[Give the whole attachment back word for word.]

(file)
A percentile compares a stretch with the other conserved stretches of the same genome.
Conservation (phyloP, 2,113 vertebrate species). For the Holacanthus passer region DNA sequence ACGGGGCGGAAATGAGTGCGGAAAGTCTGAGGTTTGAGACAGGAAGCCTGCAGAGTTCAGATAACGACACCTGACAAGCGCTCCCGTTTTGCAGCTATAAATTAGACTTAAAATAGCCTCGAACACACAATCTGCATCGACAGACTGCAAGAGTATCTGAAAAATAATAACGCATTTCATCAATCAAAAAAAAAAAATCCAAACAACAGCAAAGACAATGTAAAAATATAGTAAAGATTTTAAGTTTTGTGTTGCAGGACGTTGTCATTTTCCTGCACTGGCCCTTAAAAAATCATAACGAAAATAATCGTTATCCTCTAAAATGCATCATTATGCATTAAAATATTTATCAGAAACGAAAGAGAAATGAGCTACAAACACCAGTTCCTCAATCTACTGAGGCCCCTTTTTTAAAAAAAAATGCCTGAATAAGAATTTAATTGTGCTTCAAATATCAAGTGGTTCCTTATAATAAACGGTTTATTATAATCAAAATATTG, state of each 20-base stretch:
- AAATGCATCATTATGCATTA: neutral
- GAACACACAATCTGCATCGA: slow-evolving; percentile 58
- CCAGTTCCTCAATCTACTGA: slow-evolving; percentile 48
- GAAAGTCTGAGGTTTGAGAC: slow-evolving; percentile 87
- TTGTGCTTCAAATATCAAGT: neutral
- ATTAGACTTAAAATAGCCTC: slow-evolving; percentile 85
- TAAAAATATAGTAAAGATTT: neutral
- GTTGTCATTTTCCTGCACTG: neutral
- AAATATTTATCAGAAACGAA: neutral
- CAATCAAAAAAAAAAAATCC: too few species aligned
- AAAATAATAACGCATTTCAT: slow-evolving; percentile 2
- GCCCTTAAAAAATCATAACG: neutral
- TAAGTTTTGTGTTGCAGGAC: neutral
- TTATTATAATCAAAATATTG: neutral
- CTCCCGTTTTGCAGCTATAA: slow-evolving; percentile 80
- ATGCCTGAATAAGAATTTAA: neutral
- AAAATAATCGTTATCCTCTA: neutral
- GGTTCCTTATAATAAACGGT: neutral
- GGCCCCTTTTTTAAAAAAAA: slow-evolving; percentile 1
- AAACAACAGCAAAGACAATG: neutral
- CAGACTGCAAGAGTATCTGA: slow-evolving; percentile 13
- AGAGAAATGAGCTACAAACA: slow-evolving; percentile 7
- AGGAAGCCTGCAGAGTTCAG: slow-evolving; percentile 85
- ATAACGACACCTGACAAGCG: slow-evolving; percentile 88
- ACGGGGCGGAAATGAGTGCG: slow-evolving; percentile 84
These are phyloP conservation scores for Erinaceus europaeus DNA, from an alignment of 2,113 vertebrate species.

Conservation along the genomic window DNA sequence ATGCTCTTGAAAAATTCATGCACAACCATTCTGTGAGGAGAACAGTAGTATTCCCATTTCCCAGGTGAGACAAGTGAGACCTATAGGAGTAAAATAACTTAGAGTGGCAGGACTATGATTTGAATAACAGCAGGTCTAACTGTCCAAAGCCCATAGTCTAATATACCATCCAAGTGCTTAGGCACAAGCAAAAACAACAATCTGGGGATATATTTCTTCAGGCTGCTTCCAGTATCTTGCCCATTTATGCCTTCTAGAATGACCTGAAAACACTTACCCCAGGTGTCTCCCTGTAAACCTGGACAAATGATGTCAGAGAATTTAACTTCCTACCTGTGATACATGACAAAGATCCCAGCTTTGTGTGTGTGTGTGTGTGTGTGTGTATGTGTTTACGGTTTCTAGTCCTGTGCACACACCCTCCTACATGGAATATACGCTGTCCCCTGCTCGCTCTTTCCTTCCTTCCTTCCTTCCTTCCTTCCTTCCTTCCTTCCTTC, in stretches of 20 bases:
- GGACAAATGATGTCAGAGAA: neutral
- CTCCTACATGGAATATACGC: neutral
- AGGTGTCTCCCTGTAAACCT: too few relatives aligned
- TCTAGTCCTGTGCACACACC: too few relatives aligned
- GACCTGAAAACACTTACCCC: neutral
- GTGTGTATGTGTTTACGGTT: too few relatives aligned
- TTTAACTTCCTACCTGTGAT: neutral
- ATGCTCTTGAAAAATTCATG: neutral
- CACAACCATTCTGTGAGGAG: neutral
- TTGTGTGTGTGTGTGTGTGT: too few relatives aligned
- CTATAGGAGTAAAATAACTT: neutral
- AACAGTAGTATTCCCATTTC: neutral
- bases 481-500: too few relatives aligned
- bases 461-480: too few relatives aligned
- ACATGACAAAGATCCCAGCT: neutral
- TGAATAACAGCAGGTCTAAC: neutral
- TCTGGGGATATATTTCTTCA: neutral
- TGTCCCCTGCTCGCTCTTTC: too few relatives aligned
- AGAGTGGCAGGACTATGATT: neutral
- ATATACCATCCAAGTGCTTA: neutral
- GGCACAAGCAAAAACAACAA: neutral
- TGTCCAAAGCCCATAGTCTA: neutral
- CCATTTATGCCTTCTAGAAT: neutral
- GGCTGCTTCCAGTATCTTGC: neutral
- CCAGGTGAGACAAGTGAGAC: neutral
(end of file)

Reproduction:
A percentile compares a stretch with the other conserved stretches of the same genome.
Conservation (phyloP, 2,113 vertebrate species). For the Holacanthus passer region DNA sequence ACGGGGCGGAAATGAGTGCGGAAAGTCTGAGGTTTGAGACAGGAAGCCTGCAGAGTTCAGATAACGACACCTGACAAGCGCTCCCGTTTTGCAGCTATAAATTAGACTTAAAATAGCCTCGAACACACAATCTGCATCGACAGACTGCAAGAGTATCTGAAAAATAATAACGCATTTCATCAATCAAAAAAAAAAAATCCAAACAACAGCAAAGACAATGTAAAAATATAGTAAAGATTTTAAGTTTTGTGTTGCAGGACGTTGTCATTTTCCTGCACTGGCCCTTAAAAAATCATAACGAAAATAATCGTTATCCTCTAAAATGCATCATTATGCATTAAAATATTTATCAGAAACGAAAGAGAAATGAGCTACAAACACCAGTTCCTCAATCTACTGAGGCCCCTTTTTTAAAAAAAAATGCCTGAATAAGAATTTAATTGTGCTTCAAATATCAAGTGGTTCCTTATAATAAACGGTTTATTATAATCAAAATATTG, state of each 20-base stretch:
- AAATGCATCATTATGCATTA: neutral
- GAACACACAATCTGCATCGA: slow-evolving; percentile 58
- CCAGTTCCTCAATCTACTGA: slow-evolving; percentile 48
- GAAAGTCTGAGGTTTGAGAC: slow-evolving; percentile 87
- TTGTGCTTCAAATATCAAGT: neutral
- ATTAGACTTAAAATAGCCTC: slow-evolving; percentile 85
- TAAAAATATAGTAAAGATTT: neutral
- GTTGTCATTTTCCTGCACTG: neutral
- AAATATTTATCAGAAACGAA: neutral
- CAATCAAAAAAAAAAAATCC: too few species aligned
- AAAATAATAACGCATTTCAT: slow-evolving; percentile 2
- GCCCTTAAAAAATCATAACG: neutral
- TAAGTTTTGTGTTGCAGGAC: neutral
- TTATTATAATCAAAATATTG: neutral
- CTCCCGTTTTGCAGCTATAA: slow-evolving; percentile 80
- ATGCCTGAATAAGAATTTAA: neutral
- AAAATAATCGTTATCCTCTA: neutral
- GGTTCCTTATAATAAACGGT: neutral
- GGCCCCTTTTTTAAAAAAAA: slow-evolving; percentile 1
- AAACAACAGCAAAGACAATG: neutral
- CAGACTGCAAGAGTATCTGA: slow-evolving; percentile 13
- AGAGAAATGAGCTACAAACA: slow-evolving; percentile 7
- AGGAAGCCTGCAGAGTTCAG: slow-evolving; percentile 85
- ATAACGACACCTGACAAGCG: slow-evolving; percentile 88
- ACGGGGCGGAAATGAGTGCG: slow-evolving; percentile 84
These are phyloP conservation scores for Erinaceus europaeus DNA, from an alignment of 2,113 vertebrate species.

Conservation along the genomic window DNA sequence ATGCTCTTGAAAAATTCATGCACAACCATTCTGTGAGGAGAACAGTAGTATTCCCATTTCCCAGGTGAGACAAGTGAGACCTATAGGAGTAAAATAACTTAGAGTGGCAGGACTATGATTTGAATAACAGCAGGTCTAACTGTCCAAAGCCCATAGTCTAATATACCATCCAAGTGCTTAGGCACAAGCAAAAACAACAATCTGGGGATATATTTCTTCAGGCTGCTTCCAGTATCTTGCCCATTTATGCCTTCTAGAATGACCTGAAAACACTTACCCCAGGTGTCTCCCTGTAAACCTGGACAAATGATGTCAGAGAATTTAACTTCCTACCTGTGATACATGACAAAGATCCCAGCTTTGTGTGTGTGTGTGTGTGTGTGTGTATGTGTTTACGGTTTCTAGTCCTGTGCACACACCCTCCTACATGGAATATACGCTGTCCCCTGCTCGCTCTTTCCTTCCTTCCTTCCTTCCTTCCTTCCTTCCTTCCTTCCTTC, in stretches of 20 bases:
- GGACAAATGATGTCAGAGAA: neutral
- CTCCTACATGGAATATACGC: neutral
- AGGTGTCTCCCTGTAAACCT: too few relatives aligned
- TCTAGTCCTGTGCACACACC: too few relatives aligned
- GACCTGAAAACACTTACCCC: neutral
- GTGTGTATGTGTTTACGGTT: too few relatives aligned
- TTTAACTTCCTACCTGTGAT: neutral
- ATGCTCTTGAAAAATTCATG: neutral
- CACAACCATTCTGTGAGGAG: neutral
- TTGTGTGTGTGTGTGTGTGT: too few relatives aligned
- CTATAGGAGTAAAATAACTT: neutral
- AACAGTAGTATTCCCATTTC: neutral
- bases 481-500: too few relatives aligned
- bases 461-480: too few relatives aligned
- ACATGACAAAGATCCCAGCT: neutral
- TGAATAACAGCAGGTCTAAC: neutral
- TCTGGGGATATATTTCTTCA: neutral
- TGTCCCCTGCTCGCTCTTTC: too few relatives aligned
- AGAGTGGCAGGACTATGATT: neutral
- ATATACCATCCAAGTGCTTA: neutral
- GGCACAAGCAAAAACAACAA: neutral
- TGTCCAAAGCCCATAGTCTA: neutral
- CCATTTATGCCTTCTAGAAT: neutral
- GGCTGCTTCCAGTATCTTGC: neutral
- CCAGGTGAGACAAGTGAGAC: neutral